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Airports Budapest, Dusseldorf, Hamburg

We interviewed Gerton Hulsman of Dusseldorf Airport, René Droese of Budapest Airport and Alexander Müller of Hamburg Airport to discuss the effect that over-capacity with the airlines is having upon cargo handlers and future plans.

Background Information

Dusseldorf Airport

Gerton is a Dutch national with over 40 years’ experience in the air cargo industry. He worked for KLM Cargo at various places in the world and gathered experience in Perishable and Pharmaceutical Logistics before changing to the Airport Cargo Handling Sector. For more than 9 years he has been Managing Director of Dusseldorf Airport Cargo, a 100% subsidiary of Dusseldorf Airport.

Dusseldorf Airport Cargo have handling contracts with over 33 Airlines. They are a warehouse handling company and able to handle almost all kinds of cargo. They are the proud owners of Dusseldorf Pharma Centre (DPC) and received  IATA CEIV Certificate 14 Months ago during the IATA WCS in Berlin.

Dusseldorf is the capital of North Rhine Westphalia the most populated Federal State of Germany with some 18 million inhabitants. This number of people and consequently the industries they are working in generates a tremendous amount of Air Cargo.

Budapest Airport

René Droese is a Director Property and Cargo at Budapest Airport. Air cargo has an important role in the Hungarian and Central Eastern European economy, such as pharmaceuticals, telecommunication, automotive and IT production. Their goal is to develop cargo facilities and to further expand their cargo network. This will enable their partners to increase their cargo business in Budapest and attract new airlines to their regional hub.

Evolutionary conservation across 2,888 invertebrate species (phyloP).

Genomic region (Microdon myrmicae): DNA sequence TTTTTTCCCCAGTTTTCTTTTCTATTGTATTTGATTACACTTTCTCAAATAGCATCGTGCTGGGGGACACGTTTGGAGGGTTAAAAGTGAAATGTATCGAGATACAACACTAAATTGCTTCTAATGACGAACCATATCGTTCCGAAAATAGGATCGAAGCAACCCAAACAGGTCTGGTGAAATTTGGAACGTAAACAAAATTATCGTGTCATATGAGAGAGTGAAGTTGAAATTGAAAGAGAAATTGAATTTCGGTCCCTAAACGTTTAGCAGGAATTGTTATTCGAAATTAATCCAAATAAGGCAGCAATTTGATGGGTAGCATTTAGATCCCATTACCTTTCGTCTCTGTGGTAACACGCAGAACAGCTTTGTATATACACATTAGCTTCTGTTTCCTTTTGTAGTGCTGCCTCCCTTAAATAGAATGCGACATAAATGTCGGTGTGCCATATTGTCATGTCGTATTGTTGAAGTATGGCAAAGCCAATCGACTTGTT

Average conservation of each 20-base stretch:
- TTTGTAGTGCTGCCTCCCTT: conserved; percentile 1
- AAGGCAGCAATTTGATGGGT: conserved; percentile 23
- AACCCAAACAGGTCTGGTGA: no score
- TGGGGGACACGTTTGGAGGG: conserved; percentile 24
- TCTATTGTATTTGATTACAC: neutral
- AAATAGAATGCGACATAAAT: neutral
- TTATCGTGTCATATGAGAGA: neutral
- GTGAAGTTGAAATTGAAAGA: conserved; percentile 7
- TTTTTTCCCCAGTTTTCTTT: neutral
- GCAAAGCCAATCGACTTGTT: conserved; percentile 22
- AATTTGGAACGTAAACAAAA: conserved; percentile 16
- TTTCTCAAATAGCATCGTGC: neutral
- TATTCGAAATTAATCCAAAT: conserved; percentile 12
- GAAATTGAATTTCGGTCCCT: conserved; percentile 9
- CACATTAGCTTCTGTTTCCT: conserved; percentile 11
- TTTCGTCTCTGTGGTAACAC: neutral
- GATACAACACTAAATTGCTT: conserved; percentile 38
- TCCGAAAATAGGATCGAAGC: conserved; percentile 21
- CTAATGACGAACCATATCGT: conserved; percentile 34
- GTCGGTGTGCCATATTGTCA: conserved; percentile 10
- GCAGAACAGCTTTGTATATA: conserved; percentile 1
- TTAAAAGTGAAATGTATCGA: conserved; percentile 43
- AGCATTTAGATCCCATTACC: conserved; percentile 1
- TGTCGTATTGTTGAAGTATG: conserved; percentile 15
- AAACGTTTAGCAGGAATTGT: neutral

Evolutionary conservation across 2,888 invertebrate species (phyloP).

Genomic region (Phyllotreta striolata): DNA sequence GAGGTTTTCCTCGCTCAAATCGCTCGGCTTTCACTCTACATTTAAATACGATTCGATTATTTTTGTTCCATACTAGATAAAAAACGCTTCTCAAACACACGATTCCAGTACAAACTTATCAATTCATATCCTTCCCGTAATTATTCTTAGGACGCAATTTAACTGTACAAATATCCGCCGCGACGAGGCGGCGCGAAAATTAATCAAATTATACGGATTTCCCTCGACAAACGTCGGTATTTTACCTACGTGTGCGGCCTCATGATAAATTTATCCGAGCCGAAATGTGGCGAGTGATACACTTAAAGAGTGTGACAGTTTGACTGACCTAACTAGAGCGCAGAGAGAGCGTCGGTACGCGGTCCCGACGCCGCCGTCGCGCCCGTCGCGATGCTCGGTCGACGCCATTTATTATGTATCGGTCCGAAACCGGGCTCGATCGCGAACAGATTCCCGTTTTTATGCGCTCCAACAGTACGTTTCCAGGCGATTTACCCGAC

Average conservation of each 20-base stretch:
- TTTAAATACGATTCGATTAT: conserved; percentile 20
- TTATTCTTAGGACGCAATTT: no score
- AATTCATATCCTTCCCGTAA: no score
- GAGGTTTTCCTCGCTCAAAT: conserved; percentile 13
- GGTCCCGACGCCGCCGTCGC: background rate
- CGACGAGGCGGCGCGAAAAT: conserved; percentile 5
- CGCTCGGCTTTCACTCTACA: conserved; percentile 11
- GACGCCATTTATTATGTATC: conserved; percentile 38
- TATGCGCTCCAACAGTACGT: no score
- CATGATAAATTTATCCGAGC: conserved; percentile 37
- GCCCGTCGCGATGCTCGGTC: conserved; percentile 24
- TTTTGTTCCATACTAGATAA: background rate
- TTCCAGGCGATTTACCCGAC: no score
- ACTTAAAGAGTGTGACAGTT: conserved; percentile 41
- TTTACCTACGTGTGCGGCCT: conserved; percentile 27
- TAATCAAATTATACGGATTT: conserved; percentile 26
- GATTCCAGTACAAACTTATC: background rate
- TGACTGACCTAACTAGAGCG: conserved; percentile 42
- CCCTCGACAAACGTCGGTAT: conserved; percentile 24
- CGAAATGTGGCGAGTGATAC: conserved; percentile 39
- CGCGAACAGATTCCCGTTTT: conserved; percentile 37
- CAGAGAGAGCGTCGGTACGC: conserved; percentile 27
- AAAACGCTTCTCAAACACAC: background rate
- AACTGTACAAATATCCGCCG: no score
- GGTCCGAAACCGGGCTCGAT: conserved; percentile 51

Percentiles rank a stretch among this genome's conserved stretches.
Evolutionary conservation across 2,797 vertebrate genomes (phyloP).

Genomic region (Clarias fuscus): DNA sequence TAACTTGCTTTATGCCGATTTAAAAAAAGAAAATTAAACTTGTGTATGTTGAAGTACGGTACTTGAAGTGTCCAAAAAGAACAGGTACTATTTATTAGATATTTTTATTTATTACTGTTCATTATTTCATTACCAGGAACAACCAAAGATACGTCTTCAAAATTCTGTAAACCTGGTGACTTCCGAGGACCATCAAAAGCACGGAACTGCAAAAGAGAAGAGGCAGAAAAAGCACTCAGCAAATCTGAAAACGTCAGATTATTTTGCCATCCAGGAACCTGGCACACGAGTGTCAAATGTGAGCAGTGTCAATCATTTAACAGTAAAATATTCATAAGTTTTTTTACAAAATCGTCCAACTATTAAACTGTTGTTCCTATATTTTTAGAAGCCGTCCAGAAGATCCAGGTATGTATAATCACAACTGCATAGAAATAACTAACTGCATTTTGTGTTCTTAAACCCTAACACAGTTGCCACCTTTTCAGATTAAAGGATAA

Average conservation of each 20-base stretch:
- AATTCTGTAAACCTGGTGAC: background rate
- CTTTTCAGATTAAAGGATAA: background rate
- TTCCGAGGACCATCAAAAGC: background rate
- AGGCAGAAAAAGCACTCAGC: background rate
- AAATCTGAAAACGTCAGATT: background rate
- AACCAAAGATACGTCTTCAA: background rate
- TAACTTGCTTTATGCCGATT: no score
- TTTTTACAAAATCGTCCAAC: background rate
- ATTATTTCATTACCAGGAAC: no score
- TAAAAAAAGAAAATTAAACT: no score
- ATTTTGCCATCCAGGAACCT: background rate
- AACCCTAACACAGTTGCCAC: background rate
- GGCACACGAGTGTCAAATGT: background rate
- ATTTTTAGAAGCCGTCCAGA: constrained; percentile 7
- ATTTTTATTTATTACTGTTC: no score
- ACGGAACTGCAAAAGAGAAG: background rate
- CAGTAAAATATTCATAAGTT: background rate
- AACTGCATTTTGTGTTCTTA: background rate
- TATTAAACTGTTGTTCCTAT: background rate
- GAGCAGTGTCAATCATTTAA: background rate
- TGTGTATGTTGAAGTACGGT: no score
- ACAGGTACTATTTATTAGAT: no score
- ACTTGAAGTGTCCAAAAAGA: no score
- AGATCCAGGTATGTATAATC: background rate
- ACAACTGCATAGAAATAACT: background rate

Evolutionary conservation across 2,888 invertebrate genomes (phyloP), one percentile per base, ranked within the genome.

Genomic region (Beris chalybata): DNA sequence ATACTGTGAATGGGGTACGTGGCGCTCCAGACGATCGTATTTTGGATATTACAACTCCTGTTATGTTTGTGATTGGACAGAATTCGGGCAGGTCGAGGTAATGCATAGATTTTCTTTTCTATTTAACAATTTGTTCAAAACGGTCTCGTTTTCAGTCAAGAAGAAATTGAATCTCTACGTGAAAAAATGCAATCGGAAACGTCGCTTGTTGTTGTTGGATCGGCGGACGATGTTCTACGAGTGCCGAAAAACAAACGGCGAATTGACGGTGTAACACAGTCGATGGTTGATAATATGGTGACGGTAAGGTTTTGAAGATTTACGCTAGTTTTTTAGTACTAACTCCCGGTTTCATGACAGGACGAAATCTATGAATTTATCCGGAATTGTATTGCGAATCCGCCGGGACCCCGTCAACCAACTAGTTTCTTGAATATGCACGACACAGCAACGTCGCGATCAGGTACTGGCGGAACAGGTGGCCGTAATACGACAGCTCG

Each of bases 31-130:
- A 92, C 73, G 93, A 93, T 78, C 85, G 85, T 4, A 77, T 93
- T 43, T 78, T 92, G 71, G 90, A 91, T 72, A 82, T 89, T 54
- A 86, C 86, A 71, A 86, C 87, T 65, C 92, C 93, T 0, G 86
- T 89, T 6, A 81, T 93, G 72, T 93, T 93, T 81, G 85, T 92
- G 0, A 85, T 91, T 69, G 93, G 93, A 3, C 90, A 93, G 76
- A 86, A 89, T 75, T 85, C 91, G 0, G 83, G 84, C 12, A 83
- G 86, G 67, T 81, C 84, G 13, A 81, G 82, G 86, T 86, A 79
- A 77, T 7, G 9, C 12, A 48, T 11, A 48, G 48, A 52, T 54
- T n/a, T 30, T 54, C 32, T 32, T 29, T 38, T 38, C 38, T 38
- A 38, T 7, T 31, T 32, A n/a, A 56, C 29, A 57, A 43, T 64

They believe the importance and role of cargo airports like BUD, DUS and HAM will increase, and BUD Cargo will continue its dynamic development in the future (in 2016 the total cargo volume was 112,143 tons with 22.7% growth rate). Their co-operation is excellent with Hamburg and Düsseldorf airports, and they expect new opportunities with their common presence at the trade fair.

Hamburg Airport

Alexander is a Business Engineer and has been working at Hamburg Airport for 15 years. Beginning his job at the Airport as a Controller in 2002 he then moved on to become Head of Assets in 2005 and has since 2012 been made Head of Cargo at the company.

Hamburg is the 2nd-largest city in Germany and has the 3rd-largest aviation center in the world (after Seattle and Toulouse). It’s Germany’s Metropolis for Trade, Logistics and Aviation which making it a very strong import/export industry with many distribution centers.

Hamburg Airport (HAM) receives about 16 million passengers per year and is the 5th-largest airport in Germany. The focus of Air Cargo in HAM is aircraft/ship spareparts, textile industrie, medical/chemistry industry and “Pharmaceutical Products”.

The new Hamburg Airport Cargo Center HACC opened in May 2016 and has 20,000 m2 hall space, 6,000 m2 office space which results in a capacity of approximately 150,000 tons p.a.

Video Transcript

Competition between European airports for vital cargo traffic is fierce but now these three sister companies have joined forces. They’re all owned by AviAlliance. and they’re offering a different possibility based on there on strengths.

Gentleman, thank you so much for joining us today, welcome. Why did you all decide to work together on this project?

We are all representing huge industrial power and talking about Dusseldorf we have We are in the midst of an area which is 80 million inhabitants. Close to a huge catchment area, Benelux. And the other two airports are absolutely of huge importance and we feel that we might give the industry a good chance to connect differently and that means multi-stop freighter connections for instance. And why should we only focus as an industry on major hubs like Amsterdam or Frankfurt.

And Rene from your point of view why this collaboration?

It’s a bit of let’s say exchange of information. Exchange of skills. And, let’s say to benefit from each other. And that’s one reason why we’re working here together and that’s One thing’s for sure we will continue not only with having common stance on setting train fare but also in various other areas we will be let’s say cooperate and coordinate our activities.

Excellent and Alex?

Yes, first of all I have to emphasise Gerton because it was his idea to think in other ways and to get new ideas where we can go because if you see at Hamburg we have good economic power and we see that even in Hamburg most of the air cargo is tracked fine so the pick ups. So we have to think about other ways to come together and so because we’re no direct competitors yeah we thought about it and I think it’s the right way now to work together and to find new ways and to convince our customers that there are ways they can go.